According to new audit report from the Treasury Inspector General for Tax Administration (TIGTA), current IRS procedures are insufficient to ensure that all foreign seller real estate transactions subject to the Foreign Investment in Real Property Tax Act of 1980 (FIRPTA) are in fact compliant with FIRPTA. In particular, TIGTA noted that its analysis of data on Form 1099-S, Proceeds from Real Estate Transactions, indicated that there may be significant noncompliance with the FIRPTA filing and payment requirements. TIGTA reviewed 6,631 Forms 1099-S that reported approximately $1.6 billion in real estate transactions to the IRS for 2009 through 2011 and met certain criteria. TIGTA found that approximately 53 percent of the real estate sales reported on this sampling may not have properly complied with the FIRPTA.
The Deficit Reduction Act of 1984, in conjunction with FIRPTA, requires a withholding tax on the sale of U.S. real property by foreign sellers. As specified in the law, the buyer (either domestic or foreign) of a U.S. real property interest from a foreign seller is responsible for determining if the FIRPTA applies, filing the required forms, withholding a portion of the sales proceeds, and remitting the withheld amount to the IRS. However, buyers are dependent on the foreign sellers disclosing that they are subject to the FIRPTA. If the foreign seller is not truthful about being subject to the FIRPTA, the buyer could still be held liable for the FIRPTA tax if it is not withheld.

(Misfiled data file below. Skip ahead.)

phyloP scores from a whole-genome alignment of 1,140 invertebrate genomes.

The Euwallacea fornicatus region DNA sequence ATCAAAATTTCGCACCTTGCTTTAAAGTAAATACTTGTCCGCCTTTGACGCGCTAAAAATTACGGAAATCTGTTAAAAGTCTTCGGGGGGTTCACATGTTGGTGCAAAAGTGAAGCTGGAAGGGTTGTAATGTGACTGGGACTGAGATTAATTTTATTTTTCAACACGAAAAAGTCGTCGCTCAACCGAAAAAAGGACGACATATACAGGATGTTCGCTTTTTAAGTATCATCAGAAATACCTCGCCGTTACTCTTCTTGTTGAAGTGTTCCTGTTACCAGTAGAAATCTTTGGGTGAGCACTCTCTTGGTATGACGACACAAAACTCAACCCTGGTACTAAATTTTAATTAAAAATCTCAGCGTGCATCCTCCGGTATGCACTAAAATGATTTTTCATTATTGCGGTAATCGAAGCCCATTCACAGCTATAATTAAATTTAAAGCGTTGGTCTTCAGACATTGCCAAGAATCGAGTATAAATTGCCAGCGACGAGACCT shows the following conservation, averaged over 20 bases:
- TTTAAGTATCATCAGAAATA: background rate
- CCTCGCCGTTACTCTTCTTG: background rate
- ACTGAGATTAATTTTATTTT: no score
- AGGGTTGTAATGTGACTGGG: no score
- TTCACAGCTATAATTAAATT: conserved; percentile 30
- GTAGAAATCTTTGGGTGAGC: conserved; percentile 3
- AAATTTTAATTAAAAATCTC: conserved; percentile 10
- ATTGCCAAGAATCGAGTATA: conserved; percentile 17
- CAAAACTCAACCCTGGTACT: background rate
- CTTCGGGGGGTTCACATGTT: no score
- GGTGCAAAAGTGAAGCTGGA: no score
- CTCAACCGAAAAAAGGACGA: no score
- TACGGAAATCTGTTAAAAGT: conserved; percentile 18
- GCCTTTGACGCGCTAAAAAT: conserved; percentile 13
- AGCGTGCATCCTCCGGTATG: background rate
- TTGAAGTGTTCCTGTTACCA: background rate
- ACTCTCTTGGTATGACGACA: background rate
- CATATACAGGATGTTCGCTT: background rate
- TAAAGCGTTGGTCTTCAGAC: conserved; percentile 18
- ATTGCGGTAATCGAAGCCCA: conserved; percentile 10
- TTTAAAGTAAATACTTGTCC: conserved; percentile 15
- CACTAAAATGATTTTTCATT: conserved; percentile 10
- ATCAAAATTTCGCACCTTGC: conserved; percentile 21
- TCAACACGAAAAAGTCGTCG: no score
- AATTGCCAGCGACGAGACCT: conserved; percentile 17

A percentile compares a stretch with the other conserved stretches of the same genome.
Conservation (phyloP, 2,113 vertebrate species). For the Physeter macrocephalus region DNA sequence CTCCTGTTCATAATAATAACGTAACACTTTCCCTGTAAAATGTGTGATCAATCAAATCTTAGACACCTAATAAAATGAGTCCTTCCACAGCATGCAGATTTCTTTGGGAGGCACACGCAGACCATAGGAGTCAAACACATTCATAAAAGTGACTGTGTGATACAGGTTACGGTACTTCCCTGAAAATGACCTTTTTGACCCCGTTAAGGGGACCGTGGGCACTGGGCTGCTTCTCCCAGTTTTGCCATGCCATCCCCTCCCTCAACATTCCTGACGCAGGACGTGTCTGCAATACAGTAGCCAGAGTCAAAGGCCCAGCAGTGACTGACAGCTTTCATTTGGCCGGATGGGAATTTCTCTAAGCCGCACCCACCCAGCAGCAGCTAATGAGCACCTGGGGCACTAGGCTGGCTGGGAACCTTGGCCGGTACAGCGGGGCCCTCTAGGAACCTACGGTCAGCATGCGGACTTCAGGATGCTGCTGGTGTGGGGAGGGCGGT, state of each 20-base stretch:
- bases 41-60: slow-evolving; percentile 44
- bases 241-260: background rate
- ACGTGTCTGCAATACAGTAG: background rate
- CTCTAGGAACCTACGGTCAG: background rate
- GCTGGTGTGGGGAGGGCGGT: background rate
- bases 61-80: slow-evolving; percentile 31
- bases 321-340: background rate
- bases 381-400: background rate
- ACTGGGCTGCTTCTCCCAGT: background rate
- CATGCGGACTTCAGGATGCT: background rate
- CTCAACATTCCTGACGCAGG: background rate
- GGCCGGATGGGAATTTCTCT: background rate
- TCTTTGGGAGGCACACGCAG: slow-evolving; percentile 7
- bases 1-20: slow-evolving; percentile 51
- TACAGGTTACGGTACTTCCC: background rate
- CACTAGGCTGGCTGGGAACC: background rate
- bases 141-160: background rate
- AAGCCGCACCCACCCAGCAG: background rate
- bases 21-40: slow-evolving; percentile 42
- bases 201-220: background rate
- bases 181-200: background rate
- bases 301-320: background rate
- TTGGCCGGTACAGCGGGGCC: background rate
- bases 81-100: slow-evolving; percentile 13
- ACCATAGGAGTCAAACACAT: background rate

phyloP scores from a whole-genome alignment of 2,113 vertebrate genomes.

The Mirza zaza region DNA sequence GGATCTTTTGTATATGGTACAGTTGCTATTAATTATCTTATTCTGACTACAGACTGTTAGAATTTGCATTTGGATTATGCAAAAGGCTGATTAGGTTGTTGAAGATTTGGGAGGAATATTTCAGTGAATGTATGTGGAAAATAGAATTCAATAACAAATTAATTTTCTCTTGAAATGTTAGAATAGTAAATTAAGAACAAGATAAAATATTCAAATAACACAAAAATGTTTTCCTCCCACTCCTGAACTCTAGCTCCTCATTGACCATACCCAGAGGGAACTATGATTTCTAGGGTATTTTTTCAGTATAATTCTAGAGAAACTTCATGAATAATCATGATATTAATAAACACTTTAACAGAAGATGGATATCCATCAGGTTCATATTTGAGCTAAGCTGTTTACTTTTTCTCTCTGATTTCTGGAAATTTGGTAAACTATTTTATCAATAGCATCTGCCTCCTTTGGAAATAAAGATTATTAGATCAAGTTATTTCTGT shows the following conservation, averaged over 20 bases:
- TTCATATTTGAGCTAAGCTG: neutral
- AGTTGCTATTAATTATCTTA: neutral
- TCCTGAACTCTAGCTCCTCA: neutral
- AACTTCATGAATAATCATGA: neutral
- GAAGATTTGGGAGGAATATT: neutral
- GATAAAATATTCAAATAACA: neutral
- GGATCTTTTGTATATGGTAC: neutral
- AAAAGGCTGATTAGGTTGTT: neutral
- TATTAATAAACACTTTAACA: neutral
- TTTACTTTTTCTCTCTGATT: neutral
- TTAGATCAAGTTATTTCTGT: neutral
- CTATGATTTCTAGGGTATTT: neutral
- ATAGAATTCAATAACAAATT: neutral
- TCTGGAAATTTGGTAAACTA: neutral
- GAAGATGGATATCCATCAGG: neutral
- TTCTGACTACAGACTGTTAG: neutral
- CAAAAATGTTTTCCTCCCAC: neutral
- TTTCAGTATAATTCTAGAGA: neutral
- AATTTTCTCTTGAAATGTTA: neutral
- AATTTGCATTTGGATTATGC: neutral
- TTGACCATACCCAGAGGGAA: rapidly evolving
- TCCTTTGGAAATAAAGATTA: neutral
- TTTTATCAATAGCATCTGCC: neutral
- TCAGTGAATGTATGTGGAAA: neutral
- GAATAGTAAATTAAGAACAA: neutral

TIGTA reported that the IRS cannot identify all foreign seller real estate transactions subject to the FIRPTA, but that changes in the law and associated regulations could improve the IRS’ ability to effectively administer the FIRPTA. In addition, TIGTA found certain internal control weaknesses the IRS’s processing of withholding payments submitted with Form 8288, U.S. Withholding Tax Return for Dispositions by Foreign Persons of U.S. Property Interests. In some cases the IRS issued erroneous refunds related to FIRPTA credits claimed by foreign sellers on their income tax returns. Furthermore, TIGTA reported that the IRS did not always take the necessary steps to ensure that buyers filed Forms 8288 and paid the FIRPTA withholding tax after Form 8288-B determinations.
TIGTA made several recommendations. These included revising Form 1099-S so it more easily identifies real estate transactions subject to FIRPTA and improving controls over the processing of FIRPTA transactions.
Provided by CCH